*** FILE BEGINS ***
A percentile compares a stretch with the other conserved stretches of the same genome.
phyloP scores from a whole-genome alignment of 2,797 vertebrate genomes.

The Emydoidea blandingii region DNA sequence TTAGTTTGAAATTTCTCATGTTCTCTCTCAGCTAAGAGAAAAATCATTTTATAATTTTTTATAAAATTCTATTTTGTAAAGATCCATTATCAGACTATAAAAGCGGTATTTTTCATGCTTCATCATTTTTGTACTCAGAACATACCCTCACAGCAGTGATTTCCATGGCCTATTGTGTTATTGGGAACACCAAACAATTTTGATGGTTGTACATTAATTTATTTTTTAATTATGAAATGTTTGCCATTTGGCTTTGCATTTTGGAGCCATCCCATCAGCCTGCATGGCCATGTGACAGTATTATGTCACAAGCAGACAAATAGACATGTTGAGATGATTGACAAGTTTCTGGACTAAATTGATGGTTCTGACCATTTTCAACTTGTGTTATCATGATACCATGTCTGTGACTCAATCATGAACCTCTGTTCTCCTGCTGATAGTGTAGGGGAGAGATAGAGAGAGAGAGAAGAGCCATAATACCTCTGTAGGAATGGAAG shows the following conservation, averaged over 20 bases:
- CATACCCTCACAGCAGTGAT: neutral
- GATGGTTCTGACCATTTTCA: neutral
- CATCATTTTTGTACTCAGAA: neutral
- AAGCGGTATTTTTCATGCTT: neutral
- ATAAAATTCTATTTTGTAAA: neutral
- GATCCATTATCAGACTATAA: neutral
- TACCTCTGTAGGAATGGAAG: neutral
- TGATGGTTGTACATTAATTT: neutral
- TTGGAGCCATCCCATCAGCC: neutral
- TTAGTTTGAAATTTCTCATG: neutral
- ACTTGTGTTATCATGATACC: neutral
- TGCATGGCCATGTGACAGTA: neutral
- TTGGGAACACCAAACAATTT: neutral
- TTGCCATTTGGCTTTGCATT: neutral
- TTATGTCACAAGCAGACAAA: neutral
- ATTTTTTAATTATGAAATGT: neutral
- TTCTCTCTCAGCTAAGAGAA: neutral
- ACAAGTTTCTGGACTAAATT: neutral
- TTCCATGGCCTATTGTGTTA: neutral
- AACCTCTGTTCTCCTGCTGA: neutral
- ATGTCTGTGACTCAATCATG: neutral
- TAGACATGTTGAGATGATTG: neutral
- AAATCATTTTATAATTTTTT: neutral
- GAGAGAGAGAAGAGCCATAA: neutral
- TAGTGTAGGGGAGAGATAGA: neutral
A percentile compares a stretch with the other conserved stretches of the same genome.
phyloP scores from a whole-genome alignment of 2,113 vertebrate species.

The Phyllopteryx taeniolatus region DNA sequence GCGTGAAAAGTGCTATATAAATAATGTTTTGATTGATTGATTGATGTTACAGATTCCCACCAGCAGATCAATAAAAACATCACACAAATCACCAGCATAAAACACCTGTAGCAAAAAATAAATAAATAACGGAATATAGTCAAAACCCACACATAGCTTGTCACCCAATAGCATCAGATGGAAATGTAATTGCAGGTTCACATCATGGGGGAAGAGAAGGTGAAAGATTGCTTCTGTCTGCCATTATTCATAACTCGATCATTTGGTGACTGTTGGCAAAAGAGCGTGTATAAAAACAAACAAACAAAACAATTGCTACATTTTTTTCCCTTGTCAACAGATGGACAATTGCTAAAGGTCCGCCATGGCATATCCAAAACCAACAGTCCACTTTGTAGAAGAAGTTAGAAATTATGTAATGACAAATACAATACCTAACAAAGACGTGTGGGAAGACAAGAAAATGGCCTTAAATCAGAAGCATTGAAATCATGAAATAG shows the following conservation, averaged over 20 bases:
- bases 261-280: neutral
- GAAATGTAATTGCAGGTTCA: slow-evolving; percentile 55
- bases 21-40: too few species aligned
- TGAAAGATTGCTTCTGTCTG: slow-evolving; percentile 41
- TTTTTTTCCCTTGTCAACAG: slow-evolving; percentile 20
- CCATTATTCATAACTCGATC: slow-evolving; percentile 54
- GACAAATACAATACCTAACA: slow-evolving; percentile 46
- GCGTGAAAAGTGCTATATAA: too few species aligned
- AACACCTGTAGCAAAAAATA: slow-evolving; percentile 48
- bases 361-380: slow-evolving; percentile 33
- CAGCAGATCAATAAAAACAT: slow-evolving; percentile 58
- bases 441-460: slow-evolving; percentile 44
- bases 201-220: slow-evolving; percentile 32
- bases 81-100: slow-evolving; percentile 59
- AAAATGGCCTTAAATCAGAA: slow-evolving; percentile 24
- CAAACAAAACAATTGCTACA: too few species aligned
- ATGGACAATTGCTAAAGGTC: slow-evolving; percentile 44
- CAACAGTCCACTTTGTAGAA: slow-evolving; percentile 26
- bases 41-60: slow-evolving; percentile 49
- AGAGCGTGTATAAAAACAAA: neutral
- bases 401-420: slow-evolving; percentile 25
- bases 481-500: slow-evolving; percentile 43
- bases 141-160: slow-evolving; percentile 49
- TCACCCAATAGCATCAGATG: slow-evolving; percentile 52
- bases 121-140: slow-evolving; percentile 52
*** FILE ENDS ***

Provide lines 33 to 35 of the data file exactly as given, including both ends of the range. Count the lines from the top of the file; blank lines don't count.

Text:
- GAAATGTAATTGCAGGTTCA: slow-evolving; percentile 55
- bases 21-40: too few species aligned
- TGAAAGATTGCTTCTGTCTG: slow-evolving; percentile 41